The Worst Drinking Habits for Blood Pressure, According to the Mayo Clinic
It may come as a surprise to you, but high sodium consumption isn't the only bugaboo for those concerned about high blood pressure. Making a habit of drinking certain types of beverages is a common blood pressure lifter. And while occasional spikes in your blood pressure don't usually cause alarm, numbers that stay high consistently can cause damage to interior artery walls, allowing plaques to collect and stiffen and narrow the blood vessels. That leads to an increased risk of cardiovascular events like heart attack and stroke. This is why it's important to avoid these worst drinking habits for blood pressure.
Read on to discover the drinking habits to give up for your blood pressure, and for even more healthy tips, be sure to check out our list of The 7 Healthiest Foods to Eat Right Now.
You pound energy drinks.
If you're bullish on Red Bull and other jolt-inducing soft drinks, consider the findings of a Mayo Clinic study that appeared in a JAMA Network Research Letter.
In the experiment, researchers recruited 25 healthy people with an average age of 29. Each participant was given a 16-ounce Rockstar energy drink and a placebo drink to consume on two separate days, about two weeks apart. The placebo drink looked and tasted similar to the Rockstar but did not contain caffeine or the other stimulants in the energy drink, such as taurine, guarana, ginseng, and milk thistle.
The researchers took blood samples from the subjects and measured their blood pressure 30 minutes after participants finished drinking the beverages and found that the energy drink caused a 6.2% rise in systolic blood pressure and 6.8% increase in diastolic pressure compared to 3.1% systolic and 0% diastolic for the placebo drink. They also found that participants' levels of the stress hormone chemical norepinephrine rose dramatically (a 73.6% rate of change) after drinking the energy drink.
"We now show that the increases in blood pressure are accompanied by increases in norepinephrine and this could predispose an increased risk of cardiac events—even in healthy people," says study author Anna Svatikova, M.D., Ph.D., a Mayo Clinic cardiology fellow, in a JAMA release.
You binge drink alcohol.
Alcohol has long been tied to increased risk of hypertension, so this may not come as a surprise, but you may not realize how few drinks can trigger high blood pressure.
"Having more than three drinks in one sitting temporarily raises your blood pressure, but repeated binge drinking can lead to long-term increases," writes Mayo Clinic cardiologist Francisco Lopez-Jimenez, MD.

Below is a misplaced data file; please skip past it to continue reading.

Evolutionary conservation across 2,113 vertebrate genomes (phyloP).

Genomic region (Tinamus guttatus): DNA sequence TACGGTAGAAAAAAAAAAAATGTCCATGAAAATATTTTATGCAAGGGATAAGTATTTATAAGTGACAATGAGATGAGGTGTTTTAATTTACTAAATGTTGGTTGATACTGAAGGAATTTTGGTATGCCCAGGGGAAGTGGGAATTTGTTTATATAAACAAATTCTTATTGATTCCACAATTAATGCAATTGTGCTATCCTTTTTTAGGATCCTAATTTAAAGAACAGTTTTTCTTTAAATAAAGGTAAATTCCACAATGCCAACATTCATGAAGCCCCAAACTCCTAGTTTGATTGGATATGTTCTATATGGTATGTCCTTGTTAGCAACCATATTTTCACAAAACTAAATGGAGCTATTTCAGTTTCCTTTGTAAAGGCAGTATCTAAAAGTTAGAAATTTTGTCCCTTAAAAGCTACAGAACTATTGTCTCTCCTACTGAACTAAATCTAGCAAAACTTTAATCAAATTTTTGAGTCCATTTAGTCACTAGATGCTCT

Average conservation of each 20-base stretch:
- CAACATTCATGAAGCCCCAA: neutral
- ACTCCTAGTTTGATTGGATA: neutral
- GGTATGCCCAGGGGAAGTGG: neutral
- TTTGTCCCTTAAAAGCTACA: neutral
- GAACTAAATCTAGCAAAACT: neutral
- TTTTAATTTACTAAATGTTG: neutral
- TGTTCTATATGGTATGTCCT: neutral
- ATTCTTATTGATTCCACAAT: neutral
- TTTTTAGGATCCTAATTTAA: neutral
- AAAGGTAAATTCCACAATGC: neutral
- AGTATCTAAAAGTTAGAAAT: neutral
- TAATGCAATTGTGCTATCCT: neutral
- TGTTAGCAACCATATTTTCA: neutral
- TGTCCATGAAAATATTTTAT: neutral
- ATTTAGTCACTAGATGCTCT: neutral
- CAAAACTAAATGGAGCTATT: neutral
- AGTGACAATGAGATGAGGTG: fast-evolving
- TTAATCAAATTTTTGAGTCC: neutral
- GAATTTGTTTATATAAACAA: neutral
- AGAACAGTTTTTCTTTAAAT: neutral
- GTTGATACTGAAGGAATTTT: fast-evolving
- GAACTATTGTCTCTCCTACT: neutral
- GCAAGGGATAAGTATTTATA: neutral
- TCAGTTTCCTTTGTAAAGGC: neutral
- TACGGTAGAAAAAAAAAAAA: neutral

According to Lopez-Jimenez, binge drinking for women can be defined as four or more drinks in two hours, and five for men. More than three and four drinks per day for women and men respectively is considered heavy drinking. Find out why alcohol use disorder may be even more dangerous than you ever knew by reading This One Habit Can Cut Your Life Short by 28 Years, Says Science.
You are a caffeine fiend.
For some, caffeine may not have any effect on their blood pressure, especially if they've been drinking coffee regularly and have built a tolerance. However, for others, caffeine can have serious effects on one's blood pressure, according to the Mayo Clinic.
If you already have high blood pressure, check with your doctor about limiting caffeine or cutting it out altogether, writes Sheldon Sheps, MD, in an article for the Mayo Clinic.
"To see if caffeine might be raising your blood pressure, check your blood pressure before drinking a caffeinated beverage and again 30 to 120 minutes afterward," he writes. "If your blood pressure increases by about five to 10 points, you may be sensitive to the blood pressure raising effects of caffeine."
You drink sugary sodas and shakes.
Many sodas contain caffeine, but another potential blood pressure lifter is the calories in sugar-sweetened beverages. Calories from drinks add up quickly and can lead to significant weight gain, which in turn can increase your risk for hypertension. The Mayo Clinic says elevated blood pressure can happen due to a long list of risk factors, with weight gain sitting at the top. According to their article, with a larger body mass, your body will work harder to supply oxygen for your blood and nutrients to your tissues, resulting in increased blood going through your vessels and creating force on your artery walls.
So make sure to keep these worst drinking habits in mind, and for more lifestyle changes to keep your blood pressure levels healthy, be sure to check out The Easiest Way to Lower Your Blood Pressure, Says Science.